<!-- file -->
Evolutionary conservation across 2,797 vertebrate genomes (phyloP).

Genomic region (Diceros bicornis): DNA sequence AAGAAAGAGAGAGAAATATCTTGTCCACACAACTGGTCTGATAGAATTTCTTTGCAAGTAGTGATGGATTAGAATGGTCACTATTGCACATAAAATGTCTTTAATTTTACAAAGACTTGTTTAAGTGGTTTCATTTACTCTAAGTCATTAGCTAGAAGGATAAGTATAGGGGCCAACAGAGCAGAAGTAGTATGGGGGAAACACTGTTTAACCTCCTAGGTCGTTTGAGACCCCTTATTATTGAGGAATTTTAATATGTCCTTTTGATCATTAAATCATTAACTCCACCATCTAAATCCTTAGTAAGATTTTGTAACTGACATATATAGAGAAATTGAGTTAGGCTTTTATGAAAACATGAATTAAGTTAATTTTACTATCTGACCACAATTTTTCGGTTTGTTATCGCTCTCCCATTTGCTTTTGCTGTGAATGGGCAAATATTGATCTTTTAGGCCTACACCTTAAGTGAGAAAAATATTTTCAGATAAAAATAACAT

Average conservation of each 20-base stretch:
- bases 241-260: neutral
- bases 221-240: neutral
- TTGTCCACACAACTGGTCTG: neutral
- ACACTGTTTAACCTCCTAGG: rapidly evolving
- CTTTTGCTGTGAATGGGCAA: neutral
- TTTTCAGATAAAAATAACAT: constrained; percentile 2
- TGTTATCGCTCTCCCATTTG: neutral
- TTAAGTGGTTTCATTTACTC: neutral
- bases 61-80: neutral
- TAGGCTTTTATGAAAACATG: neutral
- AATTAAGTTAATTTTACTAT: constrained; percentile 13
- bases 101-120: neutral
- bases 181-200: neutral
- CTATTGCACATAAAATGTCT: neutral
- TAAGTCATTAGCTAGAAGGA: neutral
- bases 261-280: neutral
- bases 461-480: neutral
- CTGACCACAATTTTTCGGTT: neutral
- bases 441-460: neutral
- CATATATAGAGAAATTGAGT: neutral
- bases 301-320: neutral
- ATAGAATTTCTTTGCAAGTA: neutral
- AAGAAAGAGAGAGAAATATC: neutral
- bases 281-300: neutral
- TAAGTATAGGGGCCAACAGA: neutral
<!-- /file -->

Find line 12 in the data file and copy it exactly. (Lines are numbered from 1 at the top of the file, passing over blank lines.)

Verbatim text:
- bases 61-80: neutral